Many companies have formal mentoring programs today. The best and the brightest are selected and paired with a more senior, experienced employee in order to help the junior employee grow within the organization. My feeling is that this is exactly where companies miss a huge opportunity to add to their bottom line. In focusing only on the best and the brightest, those with the most growing to do get left behind.
A mentor acts as a teacher, is available to answer the mentee’s questions about work challenges and skill development, promotes the mentee by providing exposure to new areas of the company or other senior managers, and works with the mentee on a development plan to prepare them for a possible future promotion.
The best and the brightest will generally do well whether they have a mentor or not. But what about the employees who don’t appear to have the same potential? Appearances can be deceiving, as the saying goes. Let’s say we measured employee output by in units of potential where a high performing employee is at 80 units and the rest of the team averages 50 units. By investing resources to improve the high performing employee by 20 units, a company sacrifices tapping into the 450 units of new productivity in the rest of the team. Those employees actually have the most room for growth and greater possibility of adding to the company’s overall production – especially if they feel like the company cares about their work life quality, too.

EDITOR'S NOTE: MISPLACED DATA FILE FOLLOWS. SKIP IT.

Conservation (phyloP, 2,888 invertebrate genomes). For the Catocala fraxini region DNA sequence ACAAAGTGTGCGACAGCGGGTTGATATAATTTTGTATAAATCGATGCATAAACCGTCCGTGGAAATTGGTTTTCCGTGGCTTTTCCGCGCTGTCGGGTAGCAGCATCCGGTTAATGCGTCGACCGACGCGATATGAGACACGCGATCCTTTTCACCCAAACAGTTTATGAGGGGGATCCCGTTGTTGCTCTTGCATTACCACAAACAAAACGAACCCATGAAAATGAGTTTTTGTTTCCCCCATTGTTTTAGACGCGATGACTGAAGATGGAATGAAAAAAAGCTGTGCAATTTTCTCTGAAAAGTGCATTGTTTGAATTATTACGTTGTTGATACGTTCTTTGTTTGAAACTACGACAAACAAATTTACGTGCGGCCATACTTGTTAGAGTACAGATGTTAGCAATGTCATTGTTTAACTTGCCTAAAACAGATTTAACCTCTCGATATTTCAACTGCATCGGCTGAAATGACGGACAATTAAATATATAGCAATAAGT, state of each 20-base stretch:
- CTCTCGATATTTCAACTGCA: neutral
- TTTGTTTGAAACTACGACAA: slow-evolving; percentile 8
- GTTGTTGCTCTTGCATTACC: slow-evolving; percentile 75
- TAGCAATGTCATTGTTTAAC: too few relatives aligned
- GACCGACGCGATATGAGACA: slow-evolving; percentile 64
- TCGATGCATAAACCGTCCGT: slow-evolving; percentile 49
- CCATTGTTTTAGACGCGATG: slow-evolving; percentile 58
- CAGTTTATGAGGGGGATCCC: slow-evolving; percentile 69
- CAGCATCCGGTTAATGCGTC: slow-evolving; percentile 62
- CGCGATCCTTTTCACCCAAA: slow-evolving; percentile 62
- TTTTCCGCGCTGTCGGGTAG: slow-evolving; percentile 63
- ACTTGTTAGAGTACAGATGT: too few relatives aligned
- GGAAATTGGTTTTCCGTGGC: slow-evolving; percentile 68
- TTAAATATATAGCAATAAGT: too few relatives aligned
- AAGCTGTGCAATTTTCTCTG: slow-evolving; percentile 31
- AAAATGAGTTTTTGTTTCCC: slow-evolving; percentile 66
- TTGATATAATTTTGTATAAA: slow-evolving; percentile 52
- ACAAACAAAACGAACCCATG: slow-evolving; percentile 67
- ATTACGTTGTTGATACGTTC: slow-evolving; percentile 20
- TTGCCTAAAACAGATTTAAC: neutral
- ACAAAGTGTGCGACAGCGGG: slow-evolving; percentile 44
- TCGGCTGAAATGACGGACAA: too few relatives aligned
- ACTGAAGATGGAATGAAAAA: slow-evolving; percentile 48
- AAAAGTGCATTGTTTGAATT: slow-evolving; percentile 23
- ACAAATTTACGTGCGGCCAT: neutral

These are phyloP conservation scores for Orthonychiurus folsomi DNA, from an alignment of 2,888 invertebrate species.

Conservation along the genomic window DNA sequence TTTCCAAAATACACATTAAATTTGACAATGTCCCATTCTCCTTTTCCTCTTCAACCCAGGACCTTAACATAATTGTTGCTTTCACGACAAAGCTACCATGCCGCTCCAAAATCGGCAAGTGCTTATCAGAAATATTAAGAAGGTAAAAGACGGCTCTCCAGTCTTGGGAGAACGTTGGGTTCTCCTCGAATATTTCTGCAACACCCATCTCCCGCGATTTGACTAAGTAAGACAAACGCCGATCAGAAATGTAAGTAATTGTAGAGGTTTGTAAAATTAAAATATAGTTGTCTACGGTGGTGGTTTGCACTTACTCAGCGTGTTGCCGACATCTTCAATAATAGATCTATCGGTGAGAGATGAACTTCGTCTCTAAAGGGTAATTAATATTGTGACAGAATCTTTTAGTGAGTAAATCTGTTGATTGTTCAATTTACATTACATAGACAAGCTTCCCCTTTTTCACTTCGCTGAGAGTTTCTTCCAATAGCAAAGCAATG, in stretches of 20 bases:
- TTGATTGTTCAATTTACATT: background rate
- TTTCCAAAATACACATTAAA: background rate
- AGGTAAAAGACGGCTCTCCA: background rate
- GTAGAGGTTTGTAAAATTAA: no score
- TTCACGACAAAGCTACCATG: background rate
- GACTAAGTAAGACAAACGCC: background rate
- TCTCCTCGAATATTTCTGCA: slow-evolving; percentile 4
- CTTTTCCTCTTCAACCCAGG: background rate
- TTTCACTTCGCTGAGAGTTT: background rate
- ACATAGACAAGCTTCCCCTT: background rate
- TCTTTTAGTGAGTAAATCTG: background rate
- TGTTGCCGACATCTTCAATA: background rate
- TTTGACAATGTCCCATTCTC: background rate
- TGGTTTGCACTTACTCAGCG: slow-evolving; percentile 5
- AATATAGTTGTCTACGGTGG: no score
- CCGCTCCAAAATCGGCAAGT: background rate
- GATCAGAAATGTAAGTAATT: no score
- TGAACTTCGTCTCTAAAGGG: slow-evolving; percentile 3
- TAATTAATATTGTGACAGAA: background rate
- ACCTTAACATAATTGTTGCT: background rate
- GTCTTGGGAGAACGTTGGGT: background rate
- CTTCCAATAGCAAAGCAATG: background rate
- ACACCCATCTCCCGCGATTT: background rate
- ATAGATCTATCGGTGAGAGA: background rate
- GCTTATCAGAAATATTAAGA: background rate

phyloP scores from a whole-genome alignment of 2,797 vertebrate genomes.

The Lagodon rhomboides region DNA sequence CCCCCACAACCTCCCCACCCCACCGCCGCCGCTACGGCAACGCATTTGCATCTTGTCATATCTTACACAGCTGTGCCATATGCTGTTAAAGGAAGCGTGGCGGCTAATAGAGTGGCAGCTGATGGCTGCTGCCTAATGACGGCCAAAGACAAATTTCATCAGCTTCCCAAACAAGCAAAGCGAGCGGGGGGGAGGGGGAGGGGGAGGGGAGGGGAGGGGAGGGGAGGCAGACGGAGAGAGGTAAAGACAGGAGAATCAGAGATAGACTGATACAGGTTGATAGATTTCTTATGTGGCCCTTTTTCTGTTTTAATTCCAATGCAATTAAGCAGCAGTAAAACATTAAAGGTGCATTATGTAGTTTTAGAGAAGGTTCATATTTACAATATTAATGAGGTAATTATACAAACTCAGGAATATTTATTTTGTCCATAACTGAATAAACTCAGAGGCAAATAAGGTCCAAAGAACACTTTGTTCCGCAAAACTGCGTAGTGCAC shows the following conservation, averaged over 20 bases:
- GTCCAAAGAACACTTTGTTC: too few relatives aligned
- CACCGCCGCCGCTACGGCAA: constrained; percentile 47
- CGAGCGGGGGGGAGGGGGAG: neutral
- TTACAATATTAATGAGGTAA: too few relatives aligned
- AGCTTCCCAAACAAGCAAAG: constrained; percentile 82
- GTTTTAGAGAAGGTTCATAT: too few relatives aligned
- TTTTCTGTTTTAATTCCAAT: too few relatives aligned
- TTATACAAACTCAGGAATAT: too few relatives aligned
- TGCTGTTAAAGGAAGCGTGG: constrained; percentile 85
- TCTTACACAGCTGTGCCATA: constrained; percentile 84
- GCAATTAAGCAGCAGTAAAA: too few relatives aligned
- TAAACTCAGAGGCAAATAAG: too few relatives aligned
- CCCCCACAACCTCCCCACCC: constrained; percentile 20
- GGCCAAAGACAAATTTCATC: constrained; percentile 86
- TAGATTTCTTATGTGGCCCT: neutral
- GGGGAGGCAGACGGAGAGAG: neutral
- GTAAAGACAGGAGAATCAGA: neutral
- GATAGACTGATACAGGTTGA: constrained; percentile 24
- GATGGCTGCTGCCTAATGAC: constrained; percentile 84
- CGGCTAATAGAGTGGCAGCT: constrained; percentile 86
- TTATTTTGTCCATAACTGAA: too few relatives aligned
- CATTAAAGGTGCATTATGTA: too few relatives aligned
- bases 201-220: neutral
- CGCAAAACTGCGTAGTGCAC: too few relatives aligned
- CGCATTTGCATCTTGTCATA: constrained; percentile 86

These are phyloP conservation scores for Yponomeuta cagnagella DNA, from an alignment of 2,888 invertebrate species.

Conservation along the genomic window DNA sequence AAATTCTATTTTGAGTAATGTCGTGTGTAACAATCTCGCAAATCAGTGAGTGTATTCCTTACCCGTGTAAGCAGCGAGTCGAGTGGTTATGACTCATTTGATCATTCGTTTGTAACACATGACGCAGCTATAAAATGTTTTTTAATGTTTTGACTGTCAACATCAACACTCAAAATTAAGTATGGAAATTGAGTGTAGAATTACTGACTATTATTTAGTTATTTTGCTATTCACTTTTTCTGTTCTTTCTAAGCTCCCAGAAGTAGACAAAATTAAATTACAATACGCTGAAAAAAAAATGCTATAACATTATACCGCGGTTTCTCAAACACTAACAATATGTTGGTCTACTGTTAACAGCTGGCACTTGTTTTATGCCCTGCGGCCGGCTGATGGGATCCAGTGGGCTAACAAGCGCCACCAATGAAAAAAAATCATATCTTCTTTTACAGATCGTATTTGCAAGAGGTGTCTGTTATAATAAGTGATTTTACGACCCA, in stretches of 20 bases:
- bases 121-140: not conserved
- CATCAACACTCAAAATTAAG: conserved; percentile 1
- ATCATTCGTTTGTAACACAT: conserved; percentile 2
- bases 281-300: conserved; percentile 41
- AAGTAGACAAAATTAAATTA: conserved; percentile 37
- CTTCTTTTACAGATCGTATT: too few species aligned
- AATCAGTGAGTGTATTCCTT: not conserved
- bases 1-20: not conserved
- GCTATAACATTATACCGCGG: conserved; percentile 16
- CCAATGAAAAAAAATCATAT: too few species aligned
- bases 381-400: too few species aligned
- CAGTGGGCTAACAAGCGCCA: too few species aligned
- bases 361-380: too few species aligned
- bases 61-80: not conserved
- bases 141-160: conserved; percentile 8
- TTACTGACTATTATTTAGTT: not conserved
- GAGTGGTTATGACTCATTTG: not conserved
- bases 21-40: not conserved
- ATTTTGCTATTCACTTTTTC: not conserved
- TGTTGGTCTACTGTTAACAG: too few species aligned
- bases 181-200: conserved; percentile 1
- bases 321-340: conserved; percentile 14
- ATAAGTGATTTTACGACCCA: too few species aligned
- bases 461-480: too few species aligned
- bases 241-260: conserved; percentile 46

At the very least, companies should spend as much time on these employees. The gratitude they might show in return could be much more long lasting than an employee already working on their own career path.
If you’re one of the those nine employees in the picture who doesn’t have a formal mentor, find your own informal mentor – a member of the team who has a great deal of respect and a willingness to share their thoughts. Don’t wait for someone to “notice” you. Take some action to get help improving your worth in the eyes of your employer by building your own development plan. Start by reading this Guide to Informal Mentoring, a PDF file available on line. It’s not recent, but it’s accurate and still relevant.